No tie, but worse: No pin! (via calij brown, Flickr)
There is not a shadow of a doubt: Even if Hillary Clinton wins the Pennsylvania primary tomorrow, Barack Obama will emerge as the Democratic nominee for the U.S. Presidential election sooner or later. But his lead in delegates and at the party base might not save him from doing something that had seemed unimaginable for the Democratic party only a couple of months ago: Screwing things up and leaving the G.O.P. another four years in the White House.
Not that John McCain has become an extraordinarily strong candidate in the last couple of weeks – quite to the contrary: His U.S.”heritage” tour gave the impression of an nostalgic old uncle dropping by to visit places of the past and his economic speech has left many wondering whether the deficit George W. Bush will have left might not be the worst thing that could happen to the American budget. There are two attributes that have hurt Mr Obama’s case: Him being elitist and him being unpatriotic.
If this sounds Kerryan to you, you might be right: As John F. Kerry was depicted as a flip-flopping, windsurfing liberal in the Presidential campaign 2004. Mr. Obama’s latest remarks and his symbolism (or lack of) have become the talk of the nation – or at least of the conservative pundit nation.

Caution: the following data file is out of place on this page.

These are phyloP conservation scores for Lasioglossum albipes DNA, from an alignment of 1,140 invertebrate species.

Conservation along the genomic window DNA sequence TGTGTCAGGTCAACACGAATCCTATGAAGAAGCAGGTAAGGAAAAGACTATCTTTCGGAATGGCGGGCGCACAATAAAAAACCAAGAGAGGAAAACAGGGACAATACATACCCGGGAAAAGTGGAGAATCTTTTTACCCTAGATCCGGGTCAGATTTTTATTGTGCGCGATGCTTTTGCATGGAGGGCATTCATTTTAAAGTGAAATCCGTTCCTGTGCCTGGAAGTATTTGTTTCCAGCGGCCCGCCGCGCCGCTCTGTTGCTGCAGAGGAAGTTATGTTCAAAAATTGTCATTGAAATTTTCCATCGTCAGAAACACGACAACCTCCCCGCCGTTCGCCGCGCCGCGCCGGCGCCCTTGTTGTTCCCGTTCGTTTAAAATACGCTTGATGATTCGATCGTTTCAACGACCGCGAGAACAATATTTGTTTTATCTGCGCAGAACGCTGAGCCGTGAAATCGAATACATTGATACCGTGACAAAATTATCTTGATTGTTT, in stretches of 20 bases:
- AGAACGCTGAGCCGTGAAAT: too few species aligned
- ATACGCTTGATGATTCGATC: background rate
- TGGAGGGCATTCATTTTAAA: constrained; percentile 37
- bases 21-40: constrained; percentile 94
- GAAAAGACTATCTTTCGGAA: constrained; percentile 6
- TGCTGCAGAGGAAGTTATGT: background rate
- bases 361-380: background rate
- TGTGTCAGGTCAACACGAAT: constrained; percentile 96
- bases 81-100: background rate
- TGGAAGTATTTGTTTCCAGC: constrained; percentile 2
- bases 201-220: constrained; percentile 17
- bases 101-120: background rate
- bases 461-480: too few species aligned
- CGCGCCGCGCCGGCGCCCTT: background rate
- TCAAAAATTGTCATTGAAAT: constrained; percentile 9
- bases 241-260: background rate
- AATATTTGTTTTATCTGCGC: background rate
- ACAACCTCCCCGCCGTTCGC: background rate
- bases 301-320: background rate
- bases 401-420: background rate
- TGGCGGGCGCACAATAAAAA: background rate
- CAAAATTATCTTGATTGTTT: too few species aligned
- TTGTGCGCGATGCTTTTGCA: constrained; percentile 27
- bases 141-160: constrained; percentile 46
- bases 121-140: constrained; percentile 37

First, Mr. Obama attributed his problems in getting voters in Pennsylvania to blue-collar small-town-voters whom he portrayed as narrow-minded, churchgoing gun nuts. Then, at a horribly misguided TV debate with Mrs. Clinton, he had problems explaining why he is not wearing a flag pin on his suit.
To Europeans, making these issue a problem out of this must seem crazy and far away from reason (but is it really?). Still, becoming American President requests not only stamina and a readiness to bring on populism, it also requires the ability to suggest to voters that you would be the guy to have BBQ with or to have a beer while watching football. Though you can imagine having Mr. McCain on your couch telling you old stories from Vietnam (or worse, singing “bomb Iran” after having a few beers), a lot of Americans would probably have problems to imagine Barack Obama sitting on the couch without getting political or laying out a vision for the country. But “Yes, he can” you might argue – still, Mr. Obama might be faced by a conservative media storm painting him as elitist, pointing to his Harvard law school degree and his wife’s 300,000 $ “community outreach” job.
What could be Mr Obama’s tactic then? If he wants to get the ordinary voter behind him, he might have to become less of a charismatic comet and more of an ordinary guy who can lay back. Dancing to two tunes, the visionary and the ordinary, might bring up new risks to his campaign, though: Being authentic to John Doe and not losing the visionary spark his die-hard-supporters worship him for could be the toughest challenge lying ahead for the Senator from Illinois.